Second, which really could be its own book with additional research, was the story of John Murrett, his murder by two Air National Guard cadets, and how the Mississippi police forcefully sought and received a life time conviction. That's right. A gay guy is murdered and the police use all of their efforts to get the evidence and arrest of two military cadets that leads the first to a life time without parole conviction and the other to a settlement plea of 20 years. The defense used the "he came onto me" defense, which failed, and the judge limited the defense from using the victim's "debauchery" in cross examining prosecution witnesses. The victim was not a Southern and not from Mississippi. And, this all occurred in the mid-1950s! Before gays became a major target of evangelical Christianity.

In any event, more of these locally oriented, local histories of gay life are interesting and worth pursuing. However, the danger is that it can be too local and then it ends up being just a series of inuman session talk-stories which provide little interest to anyone if they are narrowly told for/to gays. Howard avoids this problem well -- although at times, there are sections which totally veers from the gay history -- but in the end are necessary, to avoid losing the readers in homo-parochialism. And the chapter on Mississippi scandals really nicely wove all of the pieces together.

The version I read was a 418 page paperback published by the University of Chicago Press (November 1999), ISBN-13: 978-0226354712. It is written in English. The lowest price I found online was at amazon.com.

13 January 2011

Movie Review: Fruit Fly

I won't pretend to know what its like being an Asian-American living in California or anywhere else in the U.S. I have many relatives that have migrated to California and I have some idea how this works. It certainly isn't Gregg Araki's Totally Fucked Up. And that is okay. It's like post Totally Fucked Up and nobody dies at the end. It's also a musical and well. I think that's the best part of it. The break out into song is spectacular. But I heard there was a budget crunch so that's fine.
The story totally missed the orphan psychology aspect of it and well, the song writer seemed a little self-absorbed. Yes, the songs are clever but they aren't THAT clever. Actually, I found Aaron Zaragoza, who plays a pouting runaway teen, to be one of the best actors -- although sometimes his lines didn't really connect with the rest of the story. Sometimes its like, the movie breaks and Aaron Zaragoza appears, then the movie moves on -- without him. Zaragoza plays the character of runaway teen as well as I am familiar with them -- like Herbs. It turns out that he's made a movie and is really into showbiz. You can read more about him at his website.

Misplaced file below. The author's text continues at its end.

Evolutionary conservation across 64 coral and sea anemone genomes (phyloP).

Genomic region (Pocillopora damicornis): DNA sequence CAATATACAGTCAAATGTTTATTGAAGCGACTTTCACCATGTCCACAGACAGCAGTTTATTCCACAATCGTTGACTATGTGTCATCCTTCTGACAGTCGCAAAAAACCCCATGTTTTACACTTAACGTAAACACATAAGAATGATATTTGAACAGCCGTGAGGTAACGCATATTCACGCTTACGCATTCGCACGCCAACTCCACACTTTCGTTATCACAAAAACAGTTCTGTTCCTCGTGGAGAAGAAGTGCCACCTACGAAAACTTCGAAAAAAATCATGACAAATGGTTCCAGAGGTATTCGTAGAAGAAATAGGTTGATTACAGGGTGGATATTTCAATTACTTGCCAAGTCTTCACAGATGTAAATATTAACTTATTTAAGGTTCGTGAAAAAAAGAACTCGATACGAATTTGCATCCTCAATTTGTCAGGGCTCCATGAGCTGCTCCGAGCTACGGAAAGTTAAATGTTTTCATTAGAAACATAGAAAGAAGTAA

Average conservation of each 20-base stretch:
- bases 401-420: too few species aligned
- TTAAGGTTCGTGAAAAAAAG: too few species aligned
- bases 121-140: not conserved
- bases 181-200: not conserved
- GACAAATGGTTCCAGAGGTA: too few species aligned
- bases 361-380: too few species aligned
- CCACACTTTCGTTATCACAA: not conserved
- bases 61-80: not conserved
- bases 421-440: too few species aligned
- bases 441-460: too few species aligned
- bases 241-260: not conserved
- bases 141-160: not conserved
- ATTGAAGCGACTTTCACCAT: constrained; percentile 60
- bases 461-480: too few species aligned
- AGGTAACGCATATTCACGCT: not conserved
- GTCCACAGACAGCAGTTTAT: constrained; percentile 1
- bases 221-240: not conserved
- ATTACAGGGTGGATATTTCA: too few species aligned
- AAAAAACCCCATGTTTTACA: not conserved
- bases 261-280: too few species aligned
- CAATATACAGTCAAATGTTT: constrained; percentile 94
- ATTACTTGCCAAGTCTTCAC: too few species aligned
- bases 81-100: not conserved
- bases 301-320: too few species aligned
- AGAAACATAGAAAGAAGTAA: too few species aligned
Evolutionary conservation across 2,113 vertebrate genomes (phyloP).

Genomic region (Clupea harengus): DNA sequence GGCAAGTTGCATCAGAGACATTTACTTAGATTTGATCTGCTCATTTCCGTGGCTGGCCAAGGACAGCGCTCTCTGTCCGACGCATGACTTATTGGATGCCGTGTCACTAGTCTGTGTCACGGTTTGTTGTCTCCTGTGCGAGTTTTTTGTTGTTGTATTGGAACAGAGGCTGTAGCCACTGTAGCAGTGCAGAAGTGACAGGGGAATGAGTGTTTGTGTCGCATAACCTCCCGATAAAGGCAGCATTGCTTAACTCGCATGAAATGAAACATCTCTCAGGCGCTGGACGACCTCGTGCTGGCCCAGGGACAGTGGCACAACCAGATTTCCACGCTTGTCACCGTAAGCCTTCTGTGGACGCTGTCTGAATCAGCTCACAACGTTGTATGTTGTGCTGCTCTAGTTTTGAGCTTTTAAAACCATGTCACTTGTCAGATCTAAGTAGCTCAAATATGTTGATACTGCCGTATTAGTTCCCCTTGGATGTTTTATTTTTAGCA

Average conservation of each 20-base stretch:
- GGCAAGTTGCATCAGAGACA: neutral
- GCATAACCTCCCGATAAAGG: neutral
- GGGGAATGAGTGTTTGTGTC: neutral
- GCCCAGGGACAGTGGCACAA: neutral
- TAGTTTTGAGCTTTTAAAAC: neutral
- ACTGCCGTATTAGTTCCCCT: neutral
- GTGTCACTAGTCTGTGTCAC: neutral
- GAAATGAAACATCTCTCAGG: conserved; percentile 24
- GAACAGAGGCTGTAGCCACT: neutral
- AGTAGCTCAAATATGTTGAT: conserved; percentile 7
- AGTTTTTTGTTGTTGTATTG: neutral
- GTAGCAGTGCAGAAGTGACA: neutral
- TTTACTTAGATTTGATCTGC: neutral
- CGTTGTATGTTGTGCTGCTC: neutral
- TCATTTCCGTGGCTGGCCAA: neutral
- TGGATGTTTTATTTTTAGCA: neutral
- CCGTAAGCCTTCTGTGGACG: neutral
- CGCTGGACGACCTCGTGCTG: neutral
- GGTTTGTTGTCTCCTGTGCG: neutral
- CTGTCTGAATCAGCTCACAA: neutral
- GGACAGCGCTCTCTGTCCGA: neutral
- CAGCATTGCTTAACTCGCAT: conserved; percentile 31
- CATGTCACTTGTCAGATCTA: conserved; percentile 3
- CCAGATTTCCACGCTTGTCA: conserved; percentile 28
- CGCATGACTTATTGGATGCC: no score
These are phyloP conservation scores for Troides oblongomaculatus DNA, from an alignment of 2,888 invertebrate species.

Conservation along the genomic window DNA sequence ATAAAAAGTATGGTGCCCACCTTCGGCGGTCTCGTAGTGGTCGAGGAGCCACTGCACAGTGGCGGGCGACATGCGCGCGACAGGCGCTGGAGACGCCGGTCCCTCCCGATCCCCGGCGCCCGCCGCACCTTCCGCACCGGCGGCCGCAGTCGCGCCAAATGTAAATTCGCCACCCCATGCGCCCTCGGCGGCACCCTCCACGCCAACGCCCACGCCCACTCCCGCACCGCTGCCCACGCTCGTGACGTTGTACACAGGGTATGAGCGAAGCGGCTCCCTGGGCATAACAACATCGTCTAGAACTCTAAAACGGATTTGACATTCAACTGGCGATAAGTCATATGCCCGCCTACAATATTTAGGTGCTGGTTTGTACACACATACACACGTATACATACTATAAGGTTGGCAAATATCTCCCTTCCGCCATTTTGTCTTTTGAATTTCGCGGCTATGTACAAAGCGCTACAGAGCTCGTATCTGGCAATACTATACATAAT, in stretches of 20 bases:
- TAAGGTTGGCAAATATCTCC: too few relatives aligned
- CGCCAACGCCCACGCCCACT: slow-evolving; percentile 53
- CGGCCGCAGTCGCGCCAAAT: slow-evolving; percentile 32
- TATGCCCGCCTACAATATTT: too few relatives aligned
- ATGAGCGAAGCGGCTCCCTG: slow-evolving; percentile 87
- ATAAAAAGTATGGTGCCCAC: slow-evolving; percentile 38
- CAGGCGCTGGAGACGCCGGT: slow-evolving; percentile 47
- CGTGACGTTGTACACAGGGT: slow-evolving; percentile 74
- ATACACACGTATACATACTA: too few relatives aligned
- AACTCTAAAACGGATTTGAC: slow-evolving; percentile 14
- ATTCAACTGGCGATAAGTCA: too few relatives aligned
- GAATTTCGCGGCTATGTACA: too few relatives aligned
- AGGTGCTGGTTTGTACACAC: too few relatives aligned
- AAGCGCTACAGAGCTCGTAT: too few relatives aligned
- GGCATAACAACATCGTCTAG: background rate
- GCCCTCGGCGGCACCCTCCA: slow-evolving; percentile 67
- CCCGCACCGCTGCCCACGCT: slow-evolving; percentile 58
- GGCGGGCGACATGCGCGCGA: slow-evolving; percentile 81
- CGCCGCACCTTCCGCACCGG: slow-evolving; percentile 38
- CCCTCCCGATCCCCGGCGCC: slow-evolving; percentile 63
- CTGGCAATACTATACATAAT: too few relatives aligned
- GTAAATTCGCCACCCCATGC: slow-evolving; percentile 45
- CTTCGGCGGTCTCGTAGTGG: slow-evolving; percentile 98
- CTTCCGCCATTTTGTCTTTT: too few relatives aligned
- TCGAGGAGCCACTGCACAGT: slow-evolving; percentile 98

If you have some spare time, it wouldn't hurt to watch. You might even enjoy it.

10 January 2011

Movie Review: Eyes Wide Open

Again, as I've stated at least once, I really don't know anything about Israeli cinema or ultra Orthodox Jewish culture except indirectly through Israel-Palestinian news. This movie could have been set in any backward, narrow-minded village or small town anywhere in the world. There is a fairytale like quality to the movie -- partly due to really excellent cinematography. Think of The Crucible except the town has no Winona Ryder stirring things up, but rather, the community is already highly, highly enforcing its very narrow range of normative standards on their own people.

While movie critics see the struggle between desire and religious obligation, I see the struggle in the movie in much more broad terms. It is the struggle between the individual and the community. It is the struggle between containment and bringing new meaning into life. Having no background in Judaism, I did a little a research on Hasidic Judaism. It turns out that this form of Judaism was a reaction to "overly legalistic Judaism." Hasidic teachings focused on the sincerity and concealment of holiness in the common tao and their shared equality with the scholarly elite with a "emphasis on the Divine presence in everything gave new value to prayer, deeds of kindness, optimism, encouragement and fervour.
Whom does the grail serve?

Aaron's struggle with the young Ezri (above, photo not from the film) provides the template for the redemption of a declining conscious organization of life. The film ends indeterminately. I wish not to present too fully my own opinion on this as it might spoil the ending. But, let me just say, that Hosea, a Hebrew prophet, was commanded by God to marry a prostitute, Gomer, and sire children by her and remain with her as she sleeps with other men. But what happens if Hosea were not to redeem Gomer but to stand, dumb and silent, like the young Perceval in the Grail Castle, before the Fisher King? Would Gomer ever be redeemed as the Fisher King was? Or, like the late Roman culture, simply be cast aside in favor of its opposite, Christianity?

This film requires attention and patience, but is worth watching.